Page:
The First Ten YearsPosted: November 16, 2015 | |
You guys, my friend wrote a book. Remember Courtney Romano? She wrote a freakin’ book, and its official release is tomorrow, so indulge me for a moment if you would.
MY FRIEND WROTE A BOOK.
I’m so proud (and not just because it’s the first time I’ve been included in the Acknowledgements). I’m proud because Courtney birthed this from her very soul. She’s put her blood, sweat, and tears into this, and her story is so personal and relatable it’s as if she’s speaking directly to each individual reader.
The First Ten Years: A Philosophical and Practical Guide to Creative Longevity is just that. It’s accessible, non-condescending, meets-you-on-your-own-terms advice. Actually, scratch that. It’s not even advice. It’s meeting you in the middle to hash out the challenging, rewarding, spontaneous, impossible, beautiful parts of being an artist. Here’s part of the back cover description:
“You have something more to give” is the guiding mantra grounding Romano as she writes a timeless manifesto for creatives. The First Ten Years isn’t selling a six-point plan for success to the reader. It’s selling the reader to the reader. The isolated inner life of creatives (and all who feel the call to give something more) reflects through Romano’s theatrical ups and downs as she uses her missteps and achievements to curate an answer to the age-old question, “Will I make it?” “The Day Job Complex,” “Following Your Sadness” and “Why No One Likes a Perfectionist” are just a few sections that address the nuanced and delicate inner battles that creatives (from actors to entrepreneurs) fight when facing a blank canvas. Pulling those silent soap operas into the open exposes creative turmoil for what it is: an unnecessary block to our greatest work. Whether you’re heading out into the professional world for the first time, at a mid-career crossroads or wondering if it’s too late to start your masterpiece, The First Ten Years is the creative call to arms for anyone with that internal voice whispering, “You have something more to give.”
Somehow, Courtney has the astounding ability to find the exact right words to describe the life of a creative. Any creative. That includes accountants, lawyers, doctors. Everyone has creativity within him or her; it doesn’t need to be manifested through traditional “art.” We are all going on this journey together and individually.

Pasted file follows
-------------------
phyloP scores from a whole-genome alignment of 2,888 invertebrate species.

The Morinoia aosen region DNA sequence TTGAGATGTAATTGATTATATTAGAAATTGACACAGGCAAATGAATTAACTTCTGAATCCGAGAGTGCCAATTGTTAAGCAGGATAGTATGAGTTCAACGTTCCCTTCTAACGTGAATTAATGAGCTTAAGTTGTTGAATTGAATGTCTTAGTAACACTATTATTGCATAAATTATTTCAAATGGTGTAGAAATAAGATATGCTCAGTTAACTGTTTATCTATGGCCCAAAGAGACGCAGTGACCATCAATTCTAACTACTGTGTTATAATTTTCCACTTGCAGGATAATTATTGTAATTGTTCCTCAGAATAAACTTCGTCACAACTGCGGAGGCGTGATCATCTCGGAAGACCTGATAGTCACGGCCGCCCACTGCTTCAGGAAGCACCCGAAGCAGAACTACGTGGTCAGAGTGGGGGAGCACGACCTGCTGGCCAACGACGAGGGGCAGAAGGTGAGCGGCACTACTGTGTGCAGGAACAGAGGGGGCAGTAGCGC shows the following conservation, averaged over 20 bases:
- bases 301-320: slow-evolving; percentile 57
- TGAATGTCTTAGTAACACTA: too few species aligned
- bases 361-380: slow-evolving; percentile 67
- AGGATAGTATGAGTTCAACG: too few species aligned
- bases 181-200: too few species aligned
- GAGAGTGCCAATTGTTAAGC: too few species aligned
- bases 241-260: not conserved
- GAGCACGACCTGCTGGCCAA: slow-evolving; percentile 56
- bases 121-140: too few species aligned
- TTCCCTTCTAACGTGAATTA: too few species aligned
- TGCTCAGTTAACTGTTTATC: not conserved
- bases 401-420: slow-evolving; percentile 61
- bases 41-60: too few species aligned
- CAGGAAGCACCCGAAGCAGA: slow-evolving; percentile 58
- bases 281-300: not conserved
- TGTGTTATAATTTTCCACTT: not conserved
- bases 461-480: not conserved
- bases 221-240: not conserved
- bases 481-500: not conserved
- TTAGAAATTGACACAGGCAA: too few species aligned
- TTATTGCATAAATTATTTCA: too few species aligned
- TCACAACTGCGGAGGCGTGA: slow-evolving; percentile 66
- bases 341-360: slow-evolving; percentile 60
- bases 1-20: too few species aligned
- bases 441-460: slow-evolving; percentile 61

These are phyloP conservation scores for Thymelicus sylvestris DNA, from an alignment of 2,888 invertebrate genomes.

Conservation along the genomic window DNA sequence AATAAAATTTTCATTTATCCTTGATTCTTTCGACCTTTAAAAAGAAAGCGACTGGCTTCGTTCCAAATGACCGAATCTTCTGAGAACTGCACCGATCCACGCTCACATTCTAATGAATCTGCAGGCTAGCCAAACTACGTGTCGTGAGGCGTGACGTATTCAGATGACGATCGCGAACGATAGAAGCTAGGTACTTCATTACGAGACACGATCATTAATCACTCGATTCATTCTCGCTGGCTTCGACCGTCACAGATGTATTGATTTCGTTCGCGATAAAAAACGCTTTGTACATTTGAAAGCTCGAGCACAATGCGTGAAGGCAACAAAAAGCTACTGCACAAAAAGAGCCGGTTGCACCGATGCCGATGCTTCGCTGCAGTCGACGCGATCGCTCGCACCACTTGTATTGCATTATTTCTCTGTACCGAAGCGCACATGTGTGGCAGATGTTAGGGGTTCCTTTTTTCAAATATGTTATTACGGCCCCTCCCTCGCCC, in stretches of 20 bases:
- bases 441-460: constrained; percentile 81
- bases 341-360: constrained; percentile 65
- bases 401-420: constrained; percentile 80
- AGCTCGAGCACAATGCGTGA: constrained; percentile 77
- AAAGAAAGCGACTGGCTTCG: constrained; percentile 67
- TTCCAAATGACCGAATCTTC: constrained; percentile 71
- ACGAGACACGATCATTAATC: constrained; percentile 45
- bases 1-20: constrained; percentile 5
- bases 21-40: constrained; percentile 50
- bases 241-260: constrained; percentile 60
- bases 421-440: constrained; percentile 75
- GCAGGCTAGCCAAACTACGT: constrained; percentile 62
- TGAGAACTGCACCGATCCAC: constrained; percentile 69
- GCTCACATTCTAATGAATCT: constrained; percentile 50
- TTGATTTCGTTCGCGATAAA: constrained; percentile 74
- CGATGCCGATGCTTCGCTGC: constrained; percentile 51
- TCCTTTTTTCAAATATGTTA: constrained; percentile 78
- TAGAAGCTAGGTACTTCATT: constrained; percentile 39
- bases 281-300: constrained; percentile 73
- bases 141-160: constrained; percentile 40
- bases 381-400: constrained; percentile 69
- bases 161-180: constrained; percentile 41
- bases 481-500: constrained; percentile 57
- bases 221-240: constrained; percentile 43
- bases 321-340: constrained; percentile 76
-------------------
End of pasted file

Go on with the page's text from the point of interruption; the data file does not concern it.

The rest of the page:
I was fortunate enough to read an advance copy this past week. As I found myself bookmarking pages and highlighting quotes that struck me or were so on point that I thought the book was actually written about my life, I would remember, hey wait, Courtney wrote this. This isn’t an out-of-reach, someone-I’ll-never-meet author. These smart, inspiring words came from my friend. As it were, I’m going through a big transition in my life right now, and I feel lucky that I have this book to turn to, not to mention the author behind the words.
If you find yourself in New York City, there is a Launch Party tonight at 7pm at The Late Late in the Lower East Side (159 East Houston Street). There will be drinking and talking and awesomeness and a reading from the book by the woman of the hour. You can order the e-book now, or pre-order the paperback. I can’t wait to get that baby in my actual hands.
I can’t tell you where you should go or who you should be or what mark you will make on this world. But I can definitively tell you this:
You have something more to give.
The world is waiting for that one thing that can only come from you.
You know how to give it.
The First Ten Years: A Philosophical and Practical Guide to Creative Longevity
Written by Courtney Romano, Illustrated by Match Zimmerman, Edited by Megan Bungeroth, Book Trailer Directed and Edited by Kennedy Kanagawa